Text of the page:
Spanish Loanwords

Displaying 181 - 210 of 1308
Orthographic Variants: 
calax

carders (to prepare wool for for spinning)
(a loanword from Spanish)

a load; also, a measure of maize seed, which also translates into a certain amount of land (e.g. a field into which can be planted one carga of maize)

charge
(a loanword from Spanish)

Caterina Pizzigoni, ed., Testaments of Toluca (Stanford: Stanford University Press and UCLA Latin American Center Publications, 2007), 44.

Charles V, Holy Roman Emperor (1519–1556), and Charles I, king of Spain (1516–1556)

Carmelites; a Roman Catholic religious order of the Brothers of Our Lady of Mount Carmel founded in the 12th c.
(a loanword from Spanish)

Orthographic Variants: 
carnello, galnero

ram, sheep (a loanword from Spanish)

Orthographic Variants: 
carnestoretas

Shrovetide (a Catholic religious observation; a loanword from Spanish)

(ca. 1582, Mexico City)
Luis Reyes García, ¿Como te confundes? ¿Acaso no somos conquistados? Anales de Juan Bautista (Mexico: Centro de Investigaciones y Estudios Superiores en Antropología Social, Biblioteca Lorenzo Boturini Insigne y Nacional Basílica de Guadalupe, 2001), 142–143.

cattle prod (?) (see attestations)
(a loandword from Spanish)

a carpinter
(a loanword from Spanish)

career, major at a university (a loanword from Spanish)

Orthographic Variants: 
careta, caleta

cart
(a loanword from Spanish)

trolley, hand cart, wheelbarrow
(a loanword from Spanish)

carriage (see attestations)

Orthographic Variants: 
carosa, carrosa

a large coach, richly adorned (see attestations)

Orthographic Variants: 
cata de benta, carta de vetan, carta de beta

a bill of sale (a loanword from Spanish)

Orthographic Variants: 
carda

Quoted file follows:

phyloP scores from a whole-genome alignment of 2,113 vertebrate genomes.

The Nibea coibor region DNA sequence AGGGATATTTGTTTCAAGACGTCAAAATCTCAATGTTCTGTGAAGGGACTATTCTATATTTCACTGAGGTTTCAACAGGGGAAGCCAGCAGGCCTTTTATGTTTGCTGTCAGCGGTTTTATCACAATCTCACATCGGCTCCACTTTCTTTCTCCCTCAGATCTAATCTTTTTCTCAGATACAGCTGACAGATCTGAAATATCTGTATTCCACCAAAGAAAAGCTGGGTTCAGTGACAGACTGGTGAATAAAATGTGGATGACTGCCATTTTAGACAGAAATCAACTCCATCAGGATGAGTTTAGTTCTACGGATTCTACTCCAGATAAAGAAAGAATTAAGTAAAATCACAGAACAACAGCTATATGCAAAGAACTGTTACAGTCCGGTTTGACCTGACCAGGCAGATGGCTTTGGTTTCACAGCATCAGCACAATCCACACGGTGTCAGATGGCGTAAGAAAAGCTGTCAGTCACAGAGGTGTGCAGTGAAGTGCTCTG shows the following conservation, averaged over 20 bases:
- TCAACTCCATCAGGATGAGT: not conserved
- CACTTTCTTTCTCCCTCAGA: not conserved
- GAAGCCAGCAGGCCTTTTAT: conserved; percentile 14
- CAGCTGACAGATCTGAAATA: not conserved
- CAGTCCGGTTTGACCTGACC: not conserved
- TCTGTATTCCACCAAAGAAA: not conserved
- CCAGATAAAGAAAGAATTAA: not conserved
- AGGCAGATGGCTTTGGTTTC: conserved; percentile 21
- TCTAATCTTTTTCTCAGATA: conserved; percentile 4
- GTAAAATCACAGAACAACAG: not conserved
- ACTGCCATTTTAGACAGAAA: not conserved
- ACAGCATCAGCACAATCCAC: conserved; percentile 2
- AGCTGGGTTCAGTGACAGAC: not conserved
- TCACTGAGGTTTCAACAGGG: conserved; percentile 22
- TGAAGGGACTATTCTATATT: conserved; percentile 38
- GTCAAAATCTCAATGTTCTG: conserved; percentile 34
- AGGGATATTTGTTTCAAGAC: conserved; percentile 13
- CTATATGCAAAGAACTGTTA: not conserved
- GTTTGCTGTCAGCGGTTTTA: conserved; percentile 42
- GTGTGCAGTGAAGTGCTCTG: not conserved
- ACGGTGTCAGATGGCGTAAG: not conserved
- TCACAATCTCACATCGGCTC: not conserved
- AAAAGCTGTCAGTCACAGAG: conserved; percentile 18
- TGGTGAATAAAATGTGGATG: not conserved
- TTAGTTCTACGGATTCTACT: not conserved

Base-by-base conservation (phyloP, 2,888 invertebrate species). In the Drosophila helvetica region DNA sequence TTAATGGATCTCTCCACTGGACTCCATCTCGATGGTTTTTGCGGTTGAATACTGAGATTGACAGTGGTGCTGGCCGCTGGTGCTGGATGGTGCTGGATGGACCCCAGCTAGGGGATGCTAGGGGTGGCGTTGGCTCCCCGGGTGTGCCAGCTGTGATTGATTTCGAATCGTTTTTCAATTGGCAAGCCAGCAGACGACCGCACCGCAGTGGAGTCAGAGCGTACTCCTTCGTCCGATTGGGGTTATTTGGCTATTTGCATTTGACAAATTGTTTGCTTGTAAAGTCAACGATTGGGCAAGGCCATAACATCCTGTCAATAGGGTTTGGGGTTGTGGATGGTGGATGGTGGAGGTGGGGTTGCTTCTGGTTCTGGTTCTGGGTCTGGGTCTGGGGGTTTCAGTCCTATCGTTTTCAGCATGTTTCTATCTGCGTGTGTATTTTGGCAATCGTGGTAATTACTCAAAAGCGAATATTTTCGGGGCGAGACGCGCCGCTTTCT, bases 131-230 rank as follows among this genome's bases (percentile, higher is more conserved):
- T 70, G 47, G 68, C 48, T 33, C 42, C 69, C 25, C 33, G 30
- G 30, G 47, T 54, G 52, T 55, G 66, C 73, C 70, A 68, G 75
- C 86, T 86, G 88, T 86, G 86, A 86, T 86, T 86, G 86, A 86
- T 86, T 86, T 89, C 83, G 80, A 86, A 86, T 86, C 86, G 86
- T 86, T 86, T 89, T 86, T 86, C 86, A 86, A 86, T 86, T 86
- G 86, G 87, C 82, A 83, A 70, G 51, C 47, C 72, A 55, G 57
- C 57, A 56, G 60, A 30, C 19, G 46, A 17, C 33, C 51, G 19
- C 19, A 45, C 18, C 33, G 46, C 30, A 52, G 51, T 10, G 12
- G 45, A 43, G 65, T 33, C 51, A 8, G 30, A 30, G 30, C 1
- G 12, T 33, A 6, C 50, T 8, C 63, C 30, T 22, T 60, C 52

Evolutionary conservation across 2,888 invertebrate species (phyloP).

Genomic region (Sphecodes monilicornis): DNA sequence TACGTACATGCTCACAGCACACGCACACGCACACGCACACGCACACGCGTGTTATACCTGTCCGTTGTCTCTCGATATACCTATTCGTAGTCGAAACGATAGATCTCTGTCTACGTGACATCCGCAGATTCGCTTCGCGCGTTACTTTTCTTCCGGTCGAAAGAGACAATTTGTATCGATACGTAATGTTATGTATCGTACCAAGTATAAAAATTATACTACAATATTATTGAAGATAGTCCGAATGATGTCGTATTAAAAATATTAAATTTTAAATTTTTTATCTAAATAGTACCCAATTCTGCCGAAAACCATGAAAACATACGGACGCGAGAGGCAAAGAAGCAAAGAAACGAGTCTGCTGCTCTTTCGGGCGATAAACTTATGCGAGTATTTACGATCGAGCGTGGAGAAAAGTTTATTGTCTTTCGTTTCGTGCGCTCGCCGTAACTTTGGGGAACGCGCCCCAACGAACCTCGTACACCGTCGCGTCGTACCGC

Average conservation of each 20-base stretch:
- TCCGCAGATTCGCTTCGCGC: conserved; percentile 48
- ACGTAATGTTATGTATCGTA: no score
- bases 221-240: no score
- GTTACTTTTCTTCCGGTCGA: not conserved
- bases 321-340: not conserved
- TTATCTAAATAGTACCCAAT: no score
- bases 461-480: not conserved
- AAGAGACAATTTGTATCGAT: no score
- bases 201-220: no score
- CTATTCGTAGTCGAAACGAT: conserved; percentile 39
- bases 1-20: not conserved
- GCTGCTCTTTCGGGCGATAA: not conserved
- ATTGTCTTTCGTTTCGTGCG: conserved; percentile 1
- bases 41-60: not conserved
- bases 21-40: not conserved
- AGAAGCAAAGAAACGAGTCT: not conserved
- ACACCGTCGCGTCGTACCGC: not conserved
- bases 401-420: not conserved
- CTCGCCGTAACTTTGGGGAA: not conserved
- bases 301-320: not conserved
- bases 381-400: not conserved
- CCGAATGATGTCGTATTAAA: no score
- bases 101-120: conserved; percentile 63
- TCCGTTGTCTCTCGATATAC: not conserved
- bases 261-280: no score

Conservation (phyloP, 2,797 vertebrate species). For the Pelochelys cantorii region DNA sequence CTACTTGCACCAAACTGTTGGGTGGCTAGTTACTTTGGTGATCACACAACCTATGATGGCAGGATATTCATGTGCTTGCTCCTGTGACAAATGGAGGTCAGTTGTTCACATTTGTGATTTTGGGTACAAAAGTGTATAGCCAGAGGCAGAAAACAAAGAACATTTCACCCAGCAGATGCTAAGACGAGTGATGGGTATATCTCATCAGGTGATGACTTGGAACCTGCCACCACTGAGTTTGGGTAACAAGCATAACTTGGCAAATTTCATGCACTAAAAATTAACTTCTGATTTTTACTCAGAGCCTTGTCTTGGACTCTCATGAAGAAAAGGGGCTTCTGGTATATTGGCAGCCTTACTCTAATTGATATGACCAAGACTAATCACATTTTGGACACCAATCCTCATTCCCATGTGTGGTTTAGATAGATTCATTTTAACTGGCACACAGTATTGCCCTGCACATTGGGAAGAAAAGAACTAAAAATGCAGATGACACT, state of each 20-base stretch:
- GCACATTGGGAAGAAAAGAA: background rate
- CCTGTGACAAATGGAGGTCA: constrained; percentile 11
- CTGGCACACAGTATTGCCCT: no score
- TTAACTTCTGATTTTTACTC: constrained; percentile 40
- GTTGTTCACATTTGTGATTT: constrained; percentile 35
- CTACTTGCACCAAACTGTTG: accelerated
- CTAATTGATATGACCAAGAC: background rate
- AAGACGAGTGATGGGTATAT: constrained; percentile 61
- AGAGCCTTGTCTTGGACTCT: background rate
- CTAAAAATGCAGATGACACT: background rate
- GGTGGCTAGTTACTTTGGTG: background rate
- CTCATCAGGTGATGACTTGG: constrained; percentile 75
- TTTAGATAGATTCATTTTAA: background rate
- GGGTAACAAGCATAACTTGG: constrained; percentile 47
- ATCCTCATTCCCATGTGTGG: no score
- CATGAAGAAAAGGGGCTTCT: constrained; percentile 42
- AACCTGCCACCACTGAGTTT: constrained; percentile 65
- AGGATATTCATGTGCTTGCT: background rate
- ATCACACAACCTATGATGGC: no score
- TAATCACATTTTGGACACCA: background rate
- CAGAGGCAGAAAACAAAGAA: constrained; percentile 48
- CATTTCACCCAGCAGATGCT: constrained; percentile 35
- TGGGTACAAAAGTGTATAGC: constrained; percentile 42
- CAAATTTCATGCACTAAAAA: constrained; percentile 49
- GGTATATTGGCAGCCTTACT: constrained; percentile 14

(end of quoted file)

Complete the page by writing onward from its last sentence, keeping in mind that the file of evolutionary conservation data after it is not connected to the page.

letter, document; bill (of sale); bill of payment, receipt (see Lockhart)
(a loanword from Spanish)

a small book used in teaching the important points of religious doctrine
(a loanword from Spanish)

municipal palace
(a loanword from Spanish)

house; municipal council building
(a loanword from Spanish)

married to
(a loanword from Spanish, casado, combined with the Nahuatl ica, through it, etc.)

Caterina Pizzigoni, ed., Testaments of Toluca (Stanford: Stanford University Press and UCLA Latin American Center Publications, 2007), 34.

helmet
(a loanword from Spanish)

(ca. 1582, Mexico City)
Luis Reyes García, ¿Como te confundes? ¿Acaso no somos conquistados? Anales de Juan Bautista (Mexico: Centro de Investigaciones y Estudios Superiores en Antropología Social, Biblioteca Lorenzo Boturini Insigne y Nacional Basílica de Guadalupe, 2001), 164–165.

Orthographic Variants: 
Caxtīllān, gastilan

Castile, Spain
(a loanword from Spanish: Castilla)

a castle; a structure with fireworks attached; a feature on the royal coat of arms
(a loanword from Spanish)

Spaniards
(a loanword from Spanish, rooted in the place of origin, Castilla)

Orthographic Variants: 
castiço, castiçotzin

a person with (theoretically) one-quarter indigenous heritage, three-quarters Spanish; sometimes translated as a "quadroon;" the female version is castiza
(a loanword from Spanish)

Orthographic Variants: 
caxolla, caxola, casulla

chasuble(s)

a priest's garment
(a loanword from Spanish)

a chasuble
(a loanword from Spanish)

Orthographic Variants: 
catredad, cathedral

cathedral
(a loanword from Spanish)

Orthographic Variants: 
cathedratico

a member of the cathedral chapter; or, a professor
(a loanword from Spanish)